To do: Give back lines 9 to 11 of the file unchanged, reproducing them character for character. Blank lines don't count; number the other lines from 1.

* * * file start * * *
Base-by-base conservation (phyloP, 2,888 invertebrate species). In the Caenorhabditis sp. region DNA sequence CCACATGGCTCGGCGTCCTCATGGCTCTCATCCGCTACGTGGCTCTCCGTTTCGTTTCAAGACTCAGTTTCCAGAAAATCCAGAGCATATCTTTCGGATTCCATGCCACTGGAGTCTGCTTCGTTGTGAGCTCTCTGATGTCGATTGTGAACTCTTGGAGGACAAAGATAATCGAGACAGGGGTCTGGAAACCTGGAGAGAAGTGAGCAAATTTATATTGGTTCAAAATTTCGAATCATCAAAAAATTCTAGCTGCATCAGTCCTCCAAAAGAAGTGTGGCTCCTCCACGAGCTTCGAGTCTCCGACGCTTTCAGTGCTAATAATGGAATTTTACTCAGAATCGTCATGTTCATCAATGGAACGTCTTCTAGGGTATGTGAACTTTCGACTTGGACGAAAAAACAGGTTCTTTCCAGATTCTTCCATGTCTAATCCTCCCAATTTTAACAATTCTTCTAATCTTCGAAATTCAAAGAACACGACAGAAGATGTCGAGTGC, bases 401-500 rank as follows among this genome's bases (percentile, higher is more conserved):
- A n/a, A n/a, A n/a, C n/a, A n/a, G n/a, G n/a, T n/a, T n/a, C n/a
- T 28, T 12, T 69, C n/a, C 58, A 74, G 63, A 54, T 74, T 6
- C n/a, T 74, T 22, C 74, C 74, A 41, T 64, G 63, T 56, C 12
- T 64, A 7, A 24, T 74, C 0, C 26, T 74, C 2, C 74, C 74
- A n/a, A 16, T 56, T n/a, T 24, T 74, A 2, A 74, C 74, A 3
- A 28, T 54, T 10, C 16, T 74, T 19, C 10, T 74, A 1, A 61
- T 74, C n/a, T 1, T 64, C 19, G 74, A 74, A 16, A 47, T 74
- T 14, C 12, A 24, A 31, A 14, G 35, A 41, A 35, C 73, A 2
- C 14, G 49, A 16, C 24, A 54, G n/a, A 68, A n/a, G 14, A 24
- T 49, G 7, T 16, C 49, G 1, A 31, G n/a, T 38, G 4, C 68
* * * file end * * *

- T 14, C 12, A 24, A 31, A 14, G 35, A 41, A 35, C 73, A 2
- C 14, G 49, A 16, C 24, A 54, G n/a, A 68, A n/a, G 14, A 24
- T 49, G 7, T 16, C 49, G 1, A 31, G n/a, T 38, G 4, C 68